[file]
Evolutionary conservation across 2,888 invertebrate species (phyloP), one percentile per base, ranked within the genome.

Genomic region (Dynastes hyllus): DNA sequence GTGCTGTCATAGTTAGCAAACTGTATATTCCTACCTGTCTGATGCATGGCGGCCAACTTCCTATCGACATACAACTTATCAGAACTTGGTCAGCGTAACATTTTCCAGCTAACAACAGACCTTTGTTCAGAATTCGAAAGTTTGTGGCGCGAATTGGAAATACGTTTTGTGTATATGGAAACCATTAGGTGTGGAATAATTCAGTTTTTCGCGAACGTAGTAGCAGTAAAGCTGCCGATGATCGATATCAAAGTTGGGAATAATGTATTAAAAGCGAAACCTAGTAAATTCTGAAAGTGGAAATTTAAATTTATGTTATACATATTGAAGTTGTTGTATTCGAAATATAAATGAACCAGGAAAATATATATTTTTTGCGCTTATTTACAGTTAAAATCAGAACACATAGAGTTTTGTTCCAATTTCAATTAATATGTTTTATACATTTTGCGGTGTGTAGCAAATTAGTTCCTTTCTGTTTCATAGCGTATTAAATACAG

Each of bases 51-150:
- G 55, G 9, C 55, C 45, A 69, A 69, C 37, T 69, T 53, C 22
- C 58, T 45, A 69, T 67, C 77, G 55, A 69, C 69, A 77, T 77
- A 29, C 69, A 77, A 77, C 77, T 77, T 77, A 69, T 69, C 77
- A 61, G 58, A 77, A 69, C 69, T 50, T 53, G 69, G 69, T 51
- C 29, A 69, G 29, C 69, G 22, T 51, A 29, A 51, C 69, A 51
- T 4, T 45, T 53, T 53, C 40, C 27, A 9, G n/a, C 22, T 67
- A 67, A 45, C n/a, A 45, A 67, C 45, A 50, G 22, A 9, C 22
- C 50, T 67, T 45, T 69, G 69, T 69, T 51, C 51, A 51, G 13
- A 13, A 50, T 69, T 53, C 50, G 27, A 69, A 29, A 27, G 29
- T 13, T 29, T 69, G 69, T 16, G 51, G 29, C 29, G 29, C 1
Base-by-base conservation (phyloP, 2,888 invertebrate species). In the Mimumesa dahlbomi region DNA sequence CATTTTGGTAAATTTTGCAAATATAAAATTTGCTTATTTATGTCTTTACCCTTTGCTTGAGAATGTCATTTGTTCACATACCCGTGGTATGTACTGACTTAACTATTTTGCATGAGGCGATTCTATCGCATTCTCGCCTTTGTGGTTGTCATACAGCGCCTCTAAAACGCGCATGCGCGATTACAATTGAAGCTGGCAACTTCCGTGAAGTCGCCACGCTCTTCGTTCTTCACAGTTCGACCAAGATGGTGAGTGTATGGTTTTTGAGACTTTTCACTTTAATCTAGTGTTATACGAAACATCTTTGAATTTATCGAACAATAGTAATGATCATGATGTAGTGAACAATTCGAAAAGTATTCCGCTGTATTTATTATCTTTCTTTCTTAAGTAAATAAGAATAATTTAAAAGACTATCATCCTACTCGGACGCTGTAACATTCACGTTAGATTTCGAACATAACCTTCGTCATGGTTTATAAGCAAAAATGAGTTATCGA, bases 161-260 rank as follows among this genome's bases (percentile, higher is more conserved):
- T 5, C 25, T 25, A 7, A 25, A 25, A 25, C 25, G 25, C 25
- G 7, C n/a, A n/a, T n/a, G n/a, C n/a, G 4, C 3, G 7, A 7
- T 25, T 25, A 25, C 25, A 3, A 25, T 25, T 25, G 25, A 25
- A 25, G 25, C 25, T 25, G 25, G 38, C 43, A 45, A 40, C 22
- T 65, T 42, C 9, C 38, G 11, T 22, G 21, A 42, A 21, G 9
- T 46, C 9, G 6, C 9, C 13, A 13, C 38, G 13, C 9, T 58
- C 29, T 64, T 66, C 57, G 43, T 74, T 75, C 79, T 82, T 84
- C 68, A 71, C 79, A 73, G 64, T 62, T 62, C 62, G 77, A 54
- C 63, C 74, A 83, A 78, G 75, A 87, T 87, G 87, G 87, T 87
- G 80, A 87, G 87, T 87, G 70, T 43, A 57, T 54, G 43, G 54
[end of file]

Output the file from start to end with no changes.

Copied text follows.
Evolutionary conservation across 2,888 invertebrate species (phyloP), one percentile per base, ranked within the genome.

Genomic region (Dynastes hyllus): DNA sequence GTGCTGTCATAGTTAGCAAACTGTATATTCCTACCTGTCTGATGCATGGCGGCCAACTTCCTATCGACATACAACTTATCAGAACTTGGTCAGCGTAACATTTTCCAGCTAACAACAGACCTTTGTTCAGAATTCGAAAGTTTGTGGCGCGAATTGGAAATACGTTTTGTGTATATGGAAACCATTAGGTGTGGAATAATTCAGTTTTTCGCGAACGTAGTAGCAGTAAAGCTGCCGATGATCGATATCAAAGTTGGGAATAATGTATTAAAAGCGAAACCTAGTAAATTCTGAAAGTGGAAATTTAAATTTATGTTATACATATTGAAGTTGTTGTATTCGAAATATAAATGAACCAGGAAAATATATATTTTTTGCGCTTATTTACAGTTAAAATCAGAACACATAGAGTTTTGTTCCAATTTCAATTAATATGTTTTATACATTTTGCGGTGTGTAGCAAATTAGTTCCTTTCTGTTTCATAGCGTATTAAATACAG

Each of bases 51-150:
- G 55, G 9, C 55, C 45, A 69, A 69, C 37, T 69, T 53, C 22
- C 58, T 45, A 69, T 67, C 77, G 55, A 69, C 69, A 77, T 77
- A 29, C 69, A 77, A 77, C 77, T 77, T 77, A 69, T 69, C 77
- A 61, G 58, A 77, A 69, C 69, T 50, T 53, G 69, G 69, T 51
- C 29, A 69, G 29, C 69, G 22, T 51, A 29, A 51, C 69, A 51
- T 4, T 45, T 53, T 53, C 40, C 27, A 9, G n/a, C 22, T 67
- A 67, A 45, C n/a, A 45, A 67, C 45, A 50, G 22, A 9, C 22
- C 50, T 67, T 45, T 69, G 69, T 69, T 51, C 51, A 51, G 13
- A 13, A 50, T 69, T 53, C 50, G 27, A 69, A 29, A 27, G 29
- T 13, T 29, T 69, G 69, T 16, G 51, G 29, C 29, G 29, C 1
Base-by-base conservation (phyloP, 2,888 invertebrate species). In the Mimumesa dahlbomi region DNA sequence CATTTTGGTAAATTTTGCAAATATAAAATTTGCTTATTTATGTCTTTACCCTTTGCTTGAGAATGTCATTTGTTCACATACCCGTGGTATGTACTGACTTAACTATTTTGCATGAGGCGATTCTATCGCATTCTCGCCTTTGTGGTTGTCATACAGCGCCTCTAAAACGCGCATGCGCGATTACAATTGAAGCTGGCAACTTCCGTGAAGTCGCCACGCTCTTCGTTCTTCACAGTTCGACCAAGATGGTGAGTGTATGGTTTTTGAGACTTTTCACTTTAATCTAGTGTTATACGAAACATCTTTGAATTTATCGAACAATAGTAATGATCATGATGTAGTGAACAATTCGAAAAGTATTCCGCTGTATTTATTATCTTTCTTTCTTAAGTAAATAAGAATAATTTAAAAGACTATCATCCTACTCGGACGCTGTAACATTCACGTTAGATTTCGAACATAACCTTCGTCATGGTTTATAAGCAAAAATGAGTTATCGA, bases 161-260 rank as follows among this genome's bases (percentile, higher is more conserved):
- T 5, C 25, T 25, A 7, A 25, A 25, A 25, C 25, G 25, C 25
- G 7, C n/a, A n/a, T n/a, G n/a, C n/a, G 4, C 3, G 7, A 7
- T 25, T 25, A 25, C 25, A 3, A 25, T 25, T 25, G 25, A 25
- A 25, G 25, C 25, T 25, G 25, G 38, C 43, A 45, A 40, C 22
- T 65, T 42, C 9, C 38, G 11, T 22, G 21, A 42, A 21, G 9
- T 46, C 9, G 6, C 9, C 13, A 13, C 38, G 13, C 9, T 58
- C 29, T 64, T 66, C 57, G 43, T 74, T 75, C 79, T 82, T 84
- C 68, A 71, C 79, A 73, G 64, T 62, T 62, C 62, G 77, A 54
- C 63, C 74, A 83, A 78, G 75, A 87, T 87, G 87, G 87, T 87
- G 80, A 87, G 87, T 87, G 70, T 43, A 57, T 54, G 43, G 54